On Monday, May 20 — for the second time during the 2018-2019 term — Justice Neil M. Gorsuch joined the four U.S. Supreme Court Democratic-appointed justices in a 5-4 decision, authored by Justice Sonia Sotomayor, to support tribal treaty rights.[1] This time, the majority concluded that the Crow Tribe’s reserved hunting right survived Wyoming’s statehood and that the lands within Big Horn National Forest did not become categorically “occupied” when set aside as a national reserve.[2]

The case arose from a Wyoming state criminal conviction for elk hunting violations on lands within the Big Horn National Forest. Crow Tribe member Clayvin Herrera argued that a treaty between the tribe and the federal government allowed him to hunt in the area. The 1868 Treaty between the United States and the Crow Tribe promised that, in exchange for most of the tribe’s territory in modern-day Montana and Wyoming, its members would “have the right to hunt on the unoccupied lands of the United States so long as game may be found thereon . . . and peace subsists . . . on the borders of the hunting districts.”[3]

The majority’s opinion contained two separate, but equally important holdings. First, the majority clarified that the Court’s prior decision Minnesota v. Mille Lacs Band of Chippewa Indians[4] controls in cases of treaty interpretation. Mille Lacs established that the crucial inquiry for treaty termination analysis as whether Congress has “clearly express[ed]” an intent to abrogate an Indian treaty right, or whether a termination point identified in the treaty itself has been satisfied.[5] Applying Mille Lacs, the majority held that Wyoming’s admission into the Union did not abrogate the Crow Tribe’s previously reserved off-reservation treaty hunting right. The majority noted that neither the Wyoming Statehood Act nor the treaty itself expressed Congress’s intent that the Crow hunting right would expire at statehood. The majority also relied on the historical record surrounding treaty negotiations to support its reading of the treaty. 

Second, the majority turned to whether Bighorn National Forest became categorically “occupied” within the meaning of the 1868 Treaty when the national forest was created. Construing the treaty’s terms as “‘they would naturally be understood by the Indians,’” the majority concluded that the tribe would have understood the word “unoccupied” to denote an area free of residence or settlement by non-Indians. The treaty’s text and the historical record suggest that the phrase “unoccupied lands” had a specific meaning to the Crow Tribe: lack of settlement. Thus, the majority reasoned that the proclamation of a forest reserve withdrawing land from settlement would not categorically transform the territory into an area resided on or settled by non-Indians. The majority did note the limitations on the ruling, stating that it was not holding that all areas within the forest are unoccupied, meaning that, on remand, Wyoming could argue that the specific site, where Herrera was hunting, was used in such a way that it was “occupied” within the meaning of the 1868 Treaty.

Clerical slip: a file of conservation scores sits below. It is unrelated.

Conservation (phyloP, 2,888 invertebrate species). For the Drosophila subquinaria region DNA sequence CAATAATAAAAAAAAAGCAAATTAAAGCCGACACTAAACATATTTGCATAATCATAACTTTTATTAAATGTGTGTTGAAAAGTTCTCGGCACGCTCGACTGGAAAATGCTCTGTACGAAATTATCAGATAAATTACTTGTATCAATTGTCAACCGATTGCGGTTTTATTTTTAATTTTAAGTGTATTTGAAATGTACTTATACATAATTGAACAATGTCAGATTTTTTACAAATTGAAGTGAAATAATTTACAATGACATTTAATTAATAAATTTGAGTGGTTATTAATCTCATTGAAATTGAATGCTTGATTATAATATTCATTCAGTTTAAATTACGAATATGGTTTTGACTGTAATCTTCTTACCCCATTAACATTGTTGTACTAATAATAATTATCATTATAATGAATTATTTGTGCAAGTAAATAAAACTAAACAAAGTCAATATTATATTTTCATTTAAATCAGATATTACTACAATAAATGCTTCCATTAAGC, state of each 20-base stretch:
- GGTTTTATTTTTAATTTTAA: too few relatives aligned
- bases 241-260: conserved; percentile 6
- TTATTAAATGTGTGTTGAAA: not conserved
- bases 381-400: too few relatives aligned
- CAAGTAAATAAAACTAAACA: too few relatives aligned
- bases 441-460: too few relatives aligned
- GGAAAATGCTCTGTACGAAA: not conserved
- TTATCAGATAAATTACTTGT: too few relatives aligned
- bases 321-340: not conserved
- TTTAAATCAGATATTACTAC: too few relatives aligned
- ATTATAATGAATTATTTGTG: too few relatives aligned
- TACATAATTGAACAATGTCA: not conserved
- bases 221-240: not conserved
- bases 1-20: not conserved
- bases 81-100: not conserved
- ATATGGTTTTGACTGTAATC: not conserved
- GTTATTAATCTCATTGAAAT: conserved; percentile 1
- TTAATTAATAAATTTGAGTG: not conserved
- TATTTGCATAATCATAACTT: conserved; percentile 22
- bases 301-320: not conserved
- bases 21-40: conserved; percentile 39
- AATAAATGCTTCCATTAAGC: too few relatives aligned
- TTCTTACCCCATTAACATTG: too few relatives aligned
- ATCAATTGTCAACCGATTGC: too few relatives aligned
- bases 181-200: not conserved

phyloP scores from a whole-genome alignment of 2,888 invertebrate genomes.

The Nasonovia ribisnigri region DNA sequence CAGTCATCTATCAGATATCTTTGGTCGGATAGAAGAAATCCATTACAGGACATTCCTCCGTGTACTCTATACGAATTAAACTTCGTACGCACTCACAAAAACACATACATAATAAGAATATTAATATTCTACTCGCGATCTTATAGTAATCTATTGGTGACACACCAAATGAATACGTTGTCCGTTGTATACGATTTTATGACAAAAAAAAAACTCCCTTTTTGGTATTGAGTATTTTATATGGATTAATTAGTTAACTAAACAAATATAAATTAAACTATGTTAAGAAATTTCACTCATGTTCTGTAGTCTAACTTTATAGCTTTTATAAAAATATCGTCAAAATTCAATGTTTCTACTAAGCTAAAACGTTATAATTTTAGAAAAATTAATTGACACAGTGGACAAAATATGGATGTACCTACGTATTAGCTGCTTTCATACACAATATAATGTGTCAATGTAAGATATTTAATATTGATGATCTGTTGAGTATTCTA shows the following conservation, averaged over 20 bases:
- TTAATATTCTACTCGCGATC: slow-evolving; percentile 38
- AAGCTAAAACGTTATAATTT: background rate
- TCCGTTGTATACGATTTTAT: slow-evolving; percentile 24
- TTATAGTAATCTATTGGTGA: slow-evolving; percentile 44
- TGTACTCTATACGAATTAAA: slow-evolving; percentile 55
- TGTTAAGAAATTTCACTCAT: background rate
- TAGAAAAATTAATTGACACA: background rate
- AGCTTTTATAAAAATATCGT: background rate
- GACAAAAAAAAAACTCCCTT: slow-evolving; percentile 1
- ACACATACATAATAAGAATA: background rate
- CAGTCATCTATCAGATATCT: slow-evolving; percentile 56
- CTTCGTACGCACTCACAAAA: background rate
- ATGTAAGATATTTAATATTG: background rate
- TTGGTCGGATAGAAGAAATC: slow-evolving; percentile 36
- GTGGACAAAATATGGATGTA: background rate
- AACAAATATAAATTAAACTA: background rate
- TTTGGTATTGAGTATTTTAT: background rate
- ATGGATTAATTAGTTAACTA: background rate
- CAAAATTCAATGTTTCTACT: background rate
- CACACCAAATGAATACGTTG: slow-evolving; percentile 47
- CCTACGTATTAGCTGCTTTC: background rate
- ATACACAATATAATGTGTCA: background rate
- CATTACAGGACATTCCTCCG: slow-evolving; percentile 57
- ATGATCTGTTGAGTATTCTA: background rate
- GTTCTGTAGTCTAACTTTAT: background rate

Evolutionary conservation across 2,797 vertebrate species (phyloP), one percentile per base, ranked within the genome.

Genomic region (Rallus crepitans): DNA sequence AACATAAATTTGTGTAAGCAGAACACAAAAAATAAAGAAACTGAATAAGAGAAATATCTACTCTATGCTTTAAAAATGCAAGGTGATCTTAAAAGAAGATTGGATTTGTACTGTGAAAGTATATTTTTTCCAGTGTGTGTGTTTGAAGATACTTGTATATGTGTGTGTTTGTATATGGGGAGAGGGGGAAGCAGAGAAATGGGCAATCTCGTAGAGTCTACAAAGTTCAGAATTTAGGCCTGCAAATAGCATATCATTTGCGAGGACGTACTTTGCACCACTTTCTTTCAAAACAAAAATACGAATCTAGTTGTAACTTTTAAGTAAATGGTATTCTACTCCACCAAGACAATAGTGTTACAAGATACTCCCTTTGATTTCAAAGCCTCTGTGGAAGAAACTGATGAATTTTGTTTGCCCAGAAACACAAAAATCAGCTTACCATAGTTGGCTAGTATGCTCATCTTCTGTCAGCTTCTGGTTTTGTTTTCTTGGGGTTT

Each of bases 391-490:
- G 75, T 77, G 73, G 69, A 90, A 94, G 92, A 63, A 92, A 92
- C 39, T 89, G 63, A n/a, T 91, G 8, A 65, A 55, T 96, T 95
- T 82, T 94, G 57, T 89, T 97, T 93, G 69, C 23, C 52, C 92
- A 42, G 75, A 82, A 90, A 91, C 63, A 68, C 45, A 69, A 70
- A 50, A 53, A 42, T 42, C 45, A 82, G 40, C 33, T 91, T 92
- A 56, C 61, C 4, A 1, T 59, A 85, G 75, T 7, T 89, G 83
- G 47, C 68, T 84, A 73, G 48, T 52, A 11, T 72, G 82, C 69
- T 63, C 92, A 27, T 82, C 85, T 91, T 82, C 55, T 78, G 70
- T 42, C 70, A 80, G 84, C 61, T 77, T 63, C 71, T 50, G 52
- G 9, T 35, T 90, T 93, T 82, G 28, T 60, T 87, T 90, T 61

The dissent, authored by Justice Alito, argued that the majority should not have reached the treaty interpretation at all, and that the case is governed by prior decisions, which preclude consideration of Herrera’s arguments.[6] 

Critical Takeaways

A New Swing Vote?

If one term is any guide, Justice Gorsuch may prove to be the crucial swing-vote in Indian law cases, at least when tribal treaty construction is at issue. Justice Gorsuch’s record in tribal cases, while a judge on the U.S. Court of Appeals for the Tenth Circuit, which encompasses six western states and 76 federally-recognized Indian tribes, was generally favorable to the tribes, and he has the deepest understanding of Indian law of any of the justices.

United States’ Support Remains Crucial

The United States supported Herrera’s position on appeal. Seeking the support of the Administration in close Indian law cases remains critically important. That said, the United States was not asked to take an extreme position. Courts, both state and federal, in Idaho, Montana, Oregon, and Washington have long recognized National Forests as subject to reserved Indian treaty hunting rights.[7] All of these cases reviewed the understanding of the Indians at the time of treaties entered into in the late 1850s and came to same conclusion: The mere designation of a National Forest does not extinguish treaty-reserved rights to hunt on those lands.

Indian Treaties’ Continued Vitality

The last two years at the Supreme Court showed the continuing vitality of Indian treaties. Last year, the Court let stand a Ninth Circuit decision affirming the power of treaties entered into by tribes in Washington state to force the state to remove state-owned culverts that block salmon spawning areas.[8] And, earlier this year the Court relied on an 1855 Yakama Treaty to block application of a Washington state tax.[9] Tribal treaties will likely continue to play a significant role in future litigation, particularly with respect to climate change litigation.

Future Hunting & Gathering Rights

Unlike treaty fishing rights, which have been subject to substantial adjudication in the Pacific Northwest, the scope of treaty hunting and gathering rights remain largely undecided by the courts. Tribal hunters and gatherers harvest a small fraction of the wildlife and botanical resources taken annually throughout the West. For example, in recent years in Washington state, tribal members have harvested between two and five percent of the statewide non-tribal elk and deer harvest, and tribal deer harvest remains lower than the yearly state roadkill rate.[10] The Court’s decision could ignite efforts of other tribes to define the scope of treaty-reserved hunting and gathering rights outside their treaty-created reservations on “unclaimed” or “open and unclaimed lands.”